A hollow, fluid-filled sphere, the eye is our organ of sight. We only see 1/6th of the eye, most of it lying posterior to the skull. Made of three layers: the fibrous tunic, the vascular tunic, and the nervous tunic, the nervous tunic gives the eye its function. The retina, which detects light, lies in the nervous tunic. Blood supplies the eye through the choroid, which lies in the vascular tunic. The sclera, lying in the fibrous tunic, holds the eye together.
Light enters the eye through the cornea, a transparent portion of the fibrous tunic. The ciliary body opens and closes the iris, controlling the amount of light entering the eye. When light hits the retina, that light is translated into a message of vision, which is sent to the brain.
Photoreceptor cells, called rods and cones makes up the retina. Of the two, rods are the most sensitive to light, being able to detect light and transmit that reception to the brain in very dim light. Cones can separate light, telling the brain what color an object is. But cones need much more light to do this.
The Vocabulary of Sensory Impairments
To be able to understand fellow students or friends with sensory impairments, you need to understand the terminology used to describe these disabilities. The following terms are some you will encounter in your dealings with people who have sensory impairments and the specialists who work with them.
Types of vision problems:
Disorders of the eye
Myopia – nearsightedness
Hyperopia – farsightedness
Astigmatism – refractions / not focused
Disorders of the eye muscles
Strabismus – 2 images received by the brain, possible cause for a nonfunctional eye
Nystagmus – involuntary movements of they eye that interfere with bringing objects into focus
Disorders of the cornea, iris, and lens
Glaucoma – fluid Aniridla – extremely sensitive to light
Cataract – a cloudy film over the lens of the eye
Disorders of the retina
Diabetic retinopathy – changes in the eye’s blood vessels caused by diabetes
Macular degeneration – damage to a small area near the center of the retina; difficulty in reading and writing
Retinopathy of prematurity (ROP) – excess oxygen
Retinitis pigmentosa -detachment of the retina interrupts transmission of visual info to the brain
Refractive disorders: The way the eye focuses light is impaired, as in myopia (near-sightedness), hyperopia (far-sightedness), and astigmatism (blurred vision).
Muscle disorders: The ability to control eye movements is impaired, as in strabismus (crossed eyes).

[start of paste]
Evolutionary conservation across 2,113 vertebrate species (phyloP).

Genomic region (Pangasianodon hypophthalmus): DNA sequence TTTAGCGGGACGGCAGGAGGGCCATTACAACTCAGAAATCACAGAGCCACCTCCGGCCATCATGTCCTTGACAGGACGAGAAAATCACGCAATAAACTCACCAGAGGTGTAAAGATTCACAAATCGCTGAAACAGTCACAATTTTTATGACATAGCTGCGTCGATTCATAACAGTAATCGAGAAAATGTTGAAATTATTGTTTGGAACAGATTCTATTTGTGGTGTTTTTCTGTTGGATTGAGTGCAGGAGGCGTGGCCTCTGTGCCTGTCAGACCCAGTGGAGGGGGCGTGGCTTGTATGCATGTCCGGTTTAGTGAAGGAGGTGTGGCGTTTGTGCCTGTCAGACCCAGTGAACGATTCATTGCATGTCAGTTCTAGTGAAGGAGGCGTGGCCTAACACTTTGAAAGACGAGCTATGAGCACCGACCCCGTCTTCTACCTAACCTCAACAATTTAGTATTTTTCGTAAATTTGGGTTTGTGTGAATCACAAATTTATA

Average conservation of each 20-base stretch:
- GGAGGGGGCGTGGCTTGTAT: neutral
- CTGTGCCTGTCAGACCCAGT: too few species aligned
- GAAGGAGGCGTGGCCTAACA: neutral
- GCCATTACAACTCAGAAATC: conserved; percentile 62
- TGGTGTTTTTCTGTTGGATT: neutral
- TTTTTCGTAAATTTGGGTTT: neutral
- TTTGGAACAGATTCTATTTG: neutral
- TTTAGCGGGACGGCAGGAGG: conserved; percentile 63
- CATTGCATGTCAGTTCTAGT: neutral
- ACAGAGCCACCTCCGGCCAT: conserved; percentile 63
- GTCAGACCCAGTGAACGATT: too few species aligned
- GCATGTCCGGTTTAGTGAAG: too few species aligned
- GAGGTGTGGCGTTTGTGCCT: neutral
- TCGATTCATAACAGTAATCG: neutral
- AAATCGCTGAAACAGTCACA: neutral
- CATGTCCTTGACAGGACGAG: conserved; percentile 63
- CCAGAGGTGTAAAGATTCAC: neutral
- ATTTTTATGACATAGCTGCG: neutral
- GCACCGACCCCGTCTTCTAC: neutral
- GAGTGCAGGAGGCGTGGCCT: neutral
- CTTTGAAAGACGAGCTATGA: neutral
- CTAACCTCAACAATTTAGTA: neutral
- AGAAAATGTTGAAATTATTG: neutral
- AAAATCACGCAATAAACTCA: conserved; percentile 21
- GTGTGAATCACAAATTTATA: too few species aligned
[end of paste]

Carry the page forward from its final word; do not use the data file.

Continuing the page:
Receptive disorders: The ability to receive and process signals from light is impaired, as in reti nal detachment caused by glaucoma or a blow to the eye.
Mixed losses: A combination of conductive and sensorineural impairments.
Seeing More Than The Sum Of The Parts
The eye and brain break up the visual world into various aspects, such as color, form, motion, and depth. These pieces of the picture are interpreted in a complex network of processing centers. To form a coherent picture of the world, the eye-brain takes signals from the retinas, relays them through the lateral geniculate bodies, and then passes them on to areas Vl and V2 (revealed in the inset, which shows the brain from beneath). These areas engage in a dialogue with centers farther along the pathway-some of which are still unidentified. Sensory Filtering: The Visible Spectrum As you’ll learn when we discuss light, our eyes have evolved to process electromagnetic radiation. However, the range of electromagnetic radiation that falls within the visible spectrum is only a small part of all electromagnetic radiation. So we can see wavelengths between about 400 and 700 nanometers (all the colours of a rainbow), but we can’t see Infrared or Ultraviolet. Not all creatures evolved with the same visual systems though. Depending on what cues would be most useful for a particular animal, it may evolve different capabilities. For example, although we cannot see Infrared light, some animals can. This picture shows a face photographed with film that is sensitive to infrared light. Looking at the picture, you can imagine how different your world would look if our visual system processed different sorts of information.
Sensory Filtering: The Visible Spectrum
Our eyes have evolved to process a small portion of electromagnetic radiation, which runs from sound waves to UV, and up to Gamma Rays. Our eyes only detect a sliver of the entire range of electromagnetic radiation. We call that sliver the visible spectrum. So we can see wavelengths between about 400 and 700 nanometers (all the colours of a rainbow), but we can’t see Infrared or Ultraviolet.